An acquaintance once told me about a wealthy benefactor in his church, a man who likes to point out that he “isn’t one of those Bible thumpers.” He just believes that it’s a good thing for families to go to church. So he’s donated millions over his lifetime to the building of churches. He is an upstanding and well-regarded church member, this man.
He came to mind yesterday, when I read Bonhoeffer’s essay on Christ’s admonition to be salt and light:
“. . . the light may be covered of its own choice; it may be extinguished under a bushel, and the call may be denied. The bushel may be the fear of men, or perhaps deliberate conformity to the world for some ulterior motive, a missionary purpose for example, or a sentimental humanitarianism. But the motive may be more sinister than that . . . [it] pretends to prefer to Pharisaic ostentation a modest invisibility, which in practice means conformity to the world. . . The very failure of the light to shine becomes the touchstone of our Christianity.”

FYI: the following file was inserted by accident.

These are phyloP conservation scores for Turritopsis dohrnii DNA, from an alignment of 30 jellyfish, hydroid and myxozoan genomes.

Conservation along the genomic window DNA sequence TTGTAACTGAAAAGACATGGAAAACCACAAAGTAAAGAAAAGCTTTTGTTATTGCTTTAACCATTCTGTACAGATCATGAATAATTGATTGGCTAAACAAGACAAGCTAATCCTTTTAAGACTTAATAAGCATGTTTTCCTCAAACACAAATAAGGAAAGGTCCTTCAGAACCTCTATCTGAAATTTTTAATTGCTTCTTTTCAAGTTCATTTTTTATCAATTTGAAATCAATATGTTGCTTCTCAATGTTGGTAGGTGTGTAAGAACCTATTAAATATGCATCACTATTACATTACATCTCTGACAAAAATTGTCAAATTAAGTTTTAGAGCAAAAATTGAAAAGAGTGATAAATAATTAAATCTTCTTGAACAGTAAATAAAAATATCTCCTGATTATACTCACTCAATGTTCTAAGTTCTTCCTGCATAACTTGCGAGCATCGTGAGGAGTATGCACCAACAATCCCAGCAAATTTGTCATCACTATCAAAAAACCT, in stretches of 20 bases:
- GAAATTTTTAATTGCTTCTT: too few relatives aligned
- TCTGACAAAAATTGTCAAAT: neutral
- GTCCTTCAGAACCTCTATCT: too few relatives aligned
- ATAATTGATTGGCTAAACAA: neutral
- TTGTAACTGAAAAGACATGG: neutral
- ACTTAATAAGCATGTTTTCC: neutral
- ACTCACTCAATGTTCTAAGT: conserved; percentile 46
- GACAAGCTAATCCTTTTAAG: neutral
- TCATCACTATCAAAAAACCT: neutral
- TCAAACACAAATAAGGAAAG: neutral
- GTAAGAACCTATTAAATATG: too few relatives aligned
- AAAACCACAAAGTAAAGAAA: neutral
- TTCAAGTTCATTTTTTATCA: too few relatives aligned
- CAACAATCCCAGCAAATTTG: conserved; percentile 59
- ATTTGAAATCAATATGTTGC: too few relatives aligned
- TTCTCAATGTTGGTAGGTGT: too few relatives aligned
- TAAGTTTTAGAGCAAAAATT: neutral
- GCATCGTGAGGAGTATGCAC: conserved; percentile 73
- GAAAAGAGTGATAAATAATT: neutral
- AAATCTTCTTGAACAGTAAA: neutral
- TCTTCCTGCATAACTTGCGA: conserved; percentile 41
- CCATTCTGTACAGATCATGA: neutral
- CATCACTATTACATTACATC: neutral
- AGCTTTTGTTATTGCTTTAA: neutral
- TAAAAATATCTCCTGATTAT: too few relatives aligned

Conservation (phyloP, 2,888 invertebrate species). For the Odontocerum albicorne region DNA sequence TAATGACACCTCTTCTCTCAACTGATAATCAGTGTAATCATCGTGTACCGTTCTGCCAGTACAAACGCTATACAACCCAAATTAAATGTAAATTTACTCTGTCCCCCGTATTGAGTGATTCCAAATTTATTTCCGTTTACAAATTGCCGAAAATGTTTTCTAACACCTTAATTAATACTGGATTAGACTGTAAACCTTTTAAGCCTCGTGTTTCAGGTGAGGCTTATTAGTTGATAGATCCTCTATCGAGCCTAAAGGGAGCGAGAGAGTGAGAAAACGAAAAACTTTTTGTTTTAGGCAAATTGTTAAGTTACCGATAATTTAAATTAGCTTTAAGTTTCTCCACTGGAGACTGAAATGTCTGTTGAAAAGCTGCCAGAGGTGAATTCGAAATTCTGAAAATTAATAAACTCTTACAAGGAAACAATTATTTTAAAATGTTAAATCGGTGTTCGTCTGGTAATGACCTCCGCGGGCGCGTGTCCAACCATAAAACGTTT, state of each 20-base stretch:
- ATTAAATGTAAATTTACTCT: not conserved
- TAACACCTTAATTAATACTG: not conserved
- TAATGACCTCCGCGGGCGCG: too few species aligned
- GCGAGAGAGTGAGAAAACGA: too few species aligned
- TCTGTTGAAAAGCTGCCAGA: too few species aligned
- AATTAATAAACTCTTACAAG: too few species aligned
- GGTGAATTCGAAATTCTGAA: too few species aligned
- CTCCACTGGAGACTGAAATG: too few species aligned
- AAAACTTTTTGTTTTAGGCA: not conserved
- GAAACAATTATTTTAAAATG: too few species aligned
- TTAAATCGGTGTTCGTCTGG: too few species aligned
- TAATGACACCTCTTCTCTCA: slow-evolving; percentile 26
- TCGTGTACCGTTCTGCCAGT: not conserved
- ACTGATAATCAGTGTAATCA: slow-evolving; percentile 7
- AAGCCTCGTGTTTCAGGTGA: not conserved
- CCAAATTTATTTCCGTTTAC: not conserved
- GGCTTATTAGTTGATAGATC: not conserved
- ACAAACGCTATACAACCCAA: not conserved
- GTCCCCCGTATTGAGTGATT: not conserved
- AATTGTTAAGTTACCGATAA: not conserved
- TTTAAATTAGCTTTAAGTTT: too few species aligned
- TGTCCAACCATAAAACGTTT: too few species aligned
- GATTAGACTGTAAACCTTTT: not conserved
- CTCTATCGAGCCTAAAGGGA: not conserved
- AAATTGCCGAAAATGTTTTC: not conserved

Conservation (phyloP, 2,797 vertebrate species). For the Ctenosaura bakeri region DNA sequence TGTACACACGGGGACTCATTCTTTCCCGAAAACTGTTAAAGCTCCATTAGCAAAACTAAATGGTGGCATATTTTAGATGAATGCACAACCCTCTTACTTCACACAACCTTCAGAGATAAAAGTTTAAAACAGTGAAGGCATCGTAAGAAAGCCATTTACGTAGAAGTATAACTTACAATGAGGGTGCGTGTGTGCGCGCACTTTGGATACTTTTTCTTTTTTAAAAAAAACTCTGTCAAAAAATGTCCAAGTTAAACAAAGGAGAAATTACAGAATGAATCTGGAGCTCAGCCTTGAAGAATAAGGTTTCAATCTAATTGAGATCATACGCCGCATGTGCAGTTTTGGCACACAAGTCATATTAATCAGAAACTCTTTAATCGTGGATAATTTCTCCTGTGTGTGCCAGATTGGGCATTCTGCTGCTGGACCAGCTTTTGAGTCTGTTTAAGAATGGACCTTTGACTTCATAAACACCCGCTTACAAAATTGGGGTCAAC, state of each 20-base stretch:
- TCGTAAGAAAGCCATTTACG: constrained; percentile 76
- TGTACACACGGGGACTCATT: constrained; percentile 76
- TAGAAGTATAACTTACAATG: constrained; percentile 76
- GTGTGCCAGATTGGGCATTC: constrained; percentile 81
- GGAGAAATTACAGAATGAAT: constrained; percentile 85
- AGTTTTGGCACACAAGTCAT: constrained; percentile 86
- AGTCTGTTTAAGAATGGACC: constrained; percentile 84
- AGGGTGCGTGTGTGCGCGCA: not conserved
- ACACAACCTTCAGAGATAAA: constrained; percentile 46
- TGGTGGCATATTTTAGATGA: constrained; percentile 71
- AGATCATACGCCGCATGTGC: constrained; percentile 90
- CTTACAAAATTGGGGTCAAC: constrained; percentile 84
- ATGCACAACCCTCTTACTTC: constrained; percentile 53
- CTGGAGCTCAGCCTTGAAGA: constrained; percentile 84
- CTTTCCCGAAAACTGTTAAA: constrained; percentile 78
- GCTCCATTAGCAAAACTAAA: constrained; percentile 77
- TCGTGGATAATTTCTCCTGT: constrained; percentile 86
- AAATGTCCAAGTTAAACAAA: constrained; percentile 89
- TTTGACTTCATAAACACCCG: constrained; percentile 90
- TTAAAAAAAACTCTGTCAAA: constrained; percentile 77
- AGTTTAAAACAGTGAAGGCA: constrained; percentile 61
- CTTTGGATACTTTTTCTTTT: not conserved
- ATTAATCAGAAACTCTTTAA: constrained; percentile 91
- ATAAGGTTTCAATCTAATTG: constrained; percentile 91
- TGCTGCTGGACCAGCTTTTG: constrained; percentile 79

Yesterday I talked to a friend who had just returned from Belgium. While he was there he attended service in a large cathedral. He said it was beautiful and ornate and almost vacant, with rows and rows of empty pews spreading out behind a clutch of old women huddled toward the front, awaiting the sacrament.
I suspect this is what happens when the smooth and upright exclude the Bible thumpers from their midst. The church becomes unobjectionable, even socially advantageous to join, and over time it becomes irrelevant. I suppose there’s a danger in the other direction as well; those whose relationship with God is based entirely on emotional experience have their own means of separating him (and therefore themselves) from his work in the world — religion becomes a tearful, emotionally-charged experience confined to Sunday mornings and Wednesday nights, with little thought in between.
The path certainly is narrow, isn’t it? Bonhoeffer wrote that it is exactly the width of one man, the man who dragged a cross up Golgotha, and our only hope is to follow him alone. I suspect that the man who cast the moneychangers from the temple probably smiles on a little Bible thumping from time to time. The man who prayed alone at Gethsemane probably also values the unobserved communion.
I wonder if he smiles, or weeps, or perhaps both, as he watches those faithful old women, the last dregs of Christian Europe, touching their creaking old knees to the stone floors of beautiful dead churches.